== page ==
In the Glenn Miller Ballroom on March 13, the crowd clapped and danced along to the songs of Boulder bands Cascade Kinzie and Cold River City, who opened for Elephant Revival. Through their struggles and accomplishments, numerous practices and previous shows have led both local bands to where they are to today.
From left to right, Scott Russell, Jeremy Baugh, Brian Hubbert, Austin Pacharz, Emma Feilds and Cody Hart of Cold River City. (Gary Sheer/CU Independent)
Cascade Kinzie and Cold River City both describe the business side of being in a band and how they have found success through their determination to make their names known. The bands first crossed paths in October at the CU Battle of the Bands, where Cold River City received third place and Cascade Kinzie received first.
Cascade Kinzie, a progressive folk band originally from Durango, Colo., formed in the summer of 2011. They started their musical careers by covering songs in both the folk genre and in a variety of other genres. They have even created a folk version of “Street Lights” by Kanye West.
“I like being able to incorporate several different genres into our songs, because it allows me to create music that is a hybrid of different things I like,” said singer and mandolin player Austin Lillard of Cascade Kinzie, a 21-year-old junior majoring in Aerospace Engineering, said.
Within their songs, they highlight their vocal strengths and incorporate various instrument synchronizations that easily capture the audience, a musical style inspired by Between the Buried and Me.
Cold River City, a six-piece group from Boulder, incorporates blues, pop, hip-hop, soul and reggae into their songs. They call their genre “psychedelic groove soul.” In January 2011, they started creating songs in a basement and practiced for about a year before playing a live show.
Guitarist and percussionist Cody Hart of Cold River City, a 23-year-old film major graduate, said instead of writing songs in a traditional way, someone will play a little riff and they expand from there. The band has many connections to various electronic artists. As a result, they often play with electronic groups and were introduced to their current singer by the bassist of SunSquabi.
The first time Cascade Kinzie was scheduled to play live, they showed up to the bar, only to find that it had been closed early that night, and the venue had failed to inform them. The next time they were scheduled to play, the venue had accidentally double-booked.
Cold River City primarily played shows at the No Name Bar when first beginning, but soon, they were playing shows about every week from June through Nov. 2012. Most notably, they have played at the Fox Theatre and Snowball Music Festival. Hart said that the opportunities that Cold River City has received “already exceeds any hopes [he] had.”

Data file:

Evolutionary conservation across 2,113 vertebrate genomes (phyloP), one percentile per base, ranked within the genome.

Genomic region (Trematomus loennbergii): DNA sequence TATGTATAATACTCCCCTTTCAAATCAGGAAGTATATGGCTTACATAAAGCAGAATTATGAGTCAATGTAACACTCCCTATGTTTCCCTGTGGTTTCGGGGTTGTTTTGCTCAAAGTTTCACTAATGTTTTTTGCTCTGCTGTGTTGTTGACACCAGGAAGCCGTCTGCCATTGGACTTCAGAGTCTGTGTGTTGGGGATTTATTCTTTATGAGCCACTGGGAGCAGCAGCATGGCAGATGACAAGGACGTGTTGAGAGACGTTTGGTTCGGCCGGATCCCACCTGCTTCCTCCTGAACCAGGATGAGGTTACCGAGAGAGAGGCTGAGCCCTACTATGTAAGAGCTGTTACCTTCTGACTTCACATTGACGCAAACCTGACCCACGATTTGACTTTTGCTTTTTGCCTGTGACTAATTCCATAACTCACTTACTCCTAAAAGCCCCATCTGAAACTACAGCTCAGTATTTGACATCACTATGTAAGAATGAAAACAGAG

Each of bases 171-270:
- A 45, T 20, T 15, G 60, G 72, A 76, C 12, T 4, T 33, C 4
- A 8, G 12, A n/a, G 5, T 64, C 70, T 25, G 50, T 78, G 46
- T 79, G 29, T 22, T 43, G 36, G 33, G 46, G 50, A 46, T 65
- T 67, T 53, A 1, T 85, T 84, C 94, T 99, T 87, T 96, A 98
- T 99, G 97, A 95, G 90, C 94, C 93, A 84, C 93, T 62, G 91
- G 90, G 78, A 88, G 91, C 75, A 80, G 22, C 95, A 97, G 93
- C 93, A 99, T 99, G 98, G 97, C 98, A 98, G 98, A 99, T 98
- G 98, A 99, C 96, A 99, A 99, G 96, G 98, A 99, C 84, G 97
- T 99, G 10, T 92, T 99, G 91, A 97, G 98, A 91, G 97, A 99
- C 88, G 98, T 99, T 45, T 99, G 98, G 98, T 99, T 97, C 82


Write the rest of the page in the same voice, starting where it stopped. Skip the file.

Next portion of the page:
For many bands, though, the amount that various venues pay artists does not cover the costs associated with being in a band. The bassist of Cold River City, Austin Pacharz, a 23-year-old math education graduate student, said that the band uses personal money for albums, stickers, business cards, recordings, printing CDs and gas to get to shows. Each members’ instruments are personally funded as well.
Banjo player and guitarist, James Calvet, a 19-year-old freshman psychology major of Cascade Kinzie, said that many venues require artists to bring their own equipment; over time, the band has acquired an entire sound system. He said that there are always different things that the band needs, and they are often replacing items they have with those that are a better quality.
Although Cascade Kinzie has had the opportunity to record in studios, they prefer do their own recording. Lillard has taught himself many recording techniques so that he can produce, mix and master their songs.
In most recording studios, artists pay by the hour. Therefore, recording at home can be a much cheaper option and it allows the artists to create their songs exactly how they envision them.
Cold River City’s first recordings were done with a Zoom recorder. On Craigslist, they found an affordable recording studio in Fort Collins, where they recorded some of their songs.
Some bands hand out demo CDs to venues, in hopes of booking a show when there is not a formal way to book shows. Some artists hit the streets, asking various bars and coffee shops if they can speak with their manager or booking agent. Other artists send emails with links to their songs and follow up with a phone call.
Calvet said that sometimes the best way to book a show is to call multiple times, and “maybe the fifth or eighth time you’ll get it.”
The persistence and determination that both bands have, illustrate the hardships that come with being in a band as well as the well-earned rewards.
Although music is just a hobby at this stage in the bands lives’, they hope to continue to improve their ability to play and believe that someday playing music could turn into a career.
Contact CU Independent Staff Writer Brennan Stottlemyer at Brennan.email@example.com.
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